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Clean Power Image Credit: Kuwait via Flickr CC

Published on September 26th, 2013 | by James Ayre

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280 MW Solar Thermal Power Plant Being Built In Kuwait — Contract Signed For $3.27 Billion Dollar Project In Al-Abdaliya

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September 26th, 2013 by
 

Originally published on Solar Love.

Kuwait will soon be home to a rather large, 280 MW solar thermal power plant — located in Al-Abdaliya, just southwest of the farming region of Kabad. The solar power plant will be Kuwait’s first. Current projections are that the project will end up costing somewhere around KD 926.25 million, or $3.27 billion — therefore representing quite a substantial investment into the country’s energy infrastructure.

The contract for the concentrating solar power (CSP) plant — which will rely on and utilize a parabolic trough — was just recently signed, with project details being finalized only in the past couple of weeks.

Image Credit: Kuwait via Flickr CC

Image Credit: Kuwait via Flickr CC


PV Tech provides more:

According to a report from the Kuwait News Agency (KUNA), the Ministry of Finance’s Technical Office for Examining Development Projects and Initiatives signed a contract with HSBC, which offered consultancy for the Al-Abdaliya project.

The CSP plant is the first solar power facility in the fossil fuel-rich nation. The Technical Office for Examining Development Projects and Initiatives also announced that it would float the venture for public tender under the country’s public private partnership programme (PPP).

This project represents the first time in Kuwaiti history that a private company has been involved in the state’s development strategy. Kuwait is currently aiming to get at least 15% of its energy needs met via renewable energy sources by the year 2030 — with the country’s aim being to eventually move away from its dependency on oil. Not a surprising goal, nor one unique for the region — Saudi Arabia, Qatar, Oman, Bahrain, and the UAE have all made their renewable energy goals publicly known. Saudi Arabia is currently aiming to generate 1/3 of its electricity via solar energy by the year 2032.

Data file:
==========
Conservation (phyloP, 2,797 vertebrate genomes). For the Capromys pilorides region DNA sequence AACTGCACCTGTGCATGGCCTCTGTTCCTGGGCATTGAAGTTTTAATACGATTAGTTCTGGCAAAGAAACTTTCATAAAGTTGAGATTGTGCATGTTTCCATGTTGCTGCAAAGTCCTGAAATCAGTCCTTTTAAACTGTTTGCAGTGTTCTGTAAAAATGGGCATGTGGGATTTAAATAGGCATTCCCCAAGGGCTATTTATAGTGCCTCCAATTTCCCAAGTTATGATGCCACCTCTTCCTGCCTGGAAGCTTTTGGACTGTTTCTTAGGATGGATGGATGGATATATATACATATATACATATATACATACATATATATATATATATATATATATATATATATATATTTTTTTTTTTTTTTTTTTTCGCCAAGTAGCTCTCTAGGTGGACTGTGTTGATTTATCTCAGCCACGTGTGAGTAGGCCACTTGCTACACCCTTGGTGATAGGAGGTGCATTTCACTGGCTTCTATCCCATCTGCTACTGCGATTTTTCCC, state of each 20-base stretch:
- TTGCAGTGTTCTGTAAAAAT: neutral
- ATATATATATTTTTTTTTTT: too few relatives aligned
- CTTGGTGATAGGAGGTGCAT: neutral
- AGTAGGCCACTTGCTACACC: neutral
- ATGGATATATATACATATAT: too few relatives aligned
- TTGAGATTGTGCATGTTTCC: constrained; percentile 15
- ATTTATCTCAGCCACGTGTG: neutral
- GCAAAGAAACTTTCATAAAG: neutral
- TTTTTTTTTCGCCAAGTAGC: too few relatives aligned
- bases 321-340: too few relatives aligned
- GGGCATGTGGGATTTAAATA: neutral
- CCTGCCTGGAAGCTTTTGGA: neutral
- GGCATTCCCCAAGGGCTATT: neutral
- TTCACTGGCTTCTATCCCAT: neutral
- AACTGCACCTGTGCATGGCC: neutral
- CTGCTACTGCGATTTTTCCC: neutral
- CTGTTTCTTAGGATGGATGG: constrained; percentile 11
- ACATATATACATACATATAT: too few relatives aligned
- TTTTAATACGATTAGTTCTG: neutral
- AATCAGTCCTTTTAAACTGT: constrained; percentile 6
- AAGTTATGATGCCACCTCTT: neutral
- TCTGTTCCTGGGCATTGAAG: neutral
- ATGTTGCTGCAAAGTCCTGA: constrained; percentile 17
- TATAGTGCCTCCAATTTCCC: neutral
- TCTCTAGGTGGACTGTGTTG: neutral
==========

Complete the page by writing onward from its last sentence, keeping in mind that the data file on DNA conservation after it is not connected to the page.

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About the Author

's background is predominantly in geopolitics and history, but he has an obsessive interest in pretty much everything. After an early life spent in the Imperial Free City of Dortmund, James followed the river Ruhr to Cofbuokheim, where he attended the University of Astnide. And where he also briefly considered entering the coal mining business. He currently writes for a living, on a broad variety of subjects, ranging from science, to politics, to military history, to renewable energy. You can follow his work on Google+.



  • mds

    “50 MW CSP plant has an estimated cost of $250 million (including the power block)” is $5/W, not good. $3.27 Billion for 280 MW is $11.68, as Matt says, and it’s way too high, almost as bad as burning oil for electricity. Story is wrong or this is way too costly. It would be nice to know which it is.

    Matt “300MW PV plant in Utal for $600M ($3/W)” Nope that’s ($2/W)

  • Matt

    So three stories up is a 300MW PV plant in Utal for $600M ($3/W) why is this plant over $11.68/W, someone is getting a big kick back.

  • cspworld

    The plant is actually an ISCC (Integrated Solar Combined Cycle) plant where the solar field will provide about 60 MW, but the main driver is natural gas. It will be similar to Nextera’s Martin Next Generation plant in Florida.
    By the way, the $3.27 billion reported cost is wrong. As far as I know, the expected cost will be $262 million. (1 KD = 0,283 USD)

    • Matt

      Looking at today’s conversion (1 USD = 0.283212 KWD, 1 KWD = 3.53092 USD) which then give the big price in the story. I guess that 220MW of gas plant cost a lot. Post at solar love give no links either.

      • cspworld

        This info was released by KUNA, the Kuwaiti press agency. At first I did a wrong conversion from USD to KWD, but then I realized that the conversion in the story was right. Anyhow, the cost reported by KUNA must be wrong, or maybe it’s the cost of a larger project -some kind of a solar park- and this plant is just part of it.

  • MorinMoss

    Why so expensive? That’s twice the per-watt cost of the Ivanpah project in California’s Mojave that’s just coming online.

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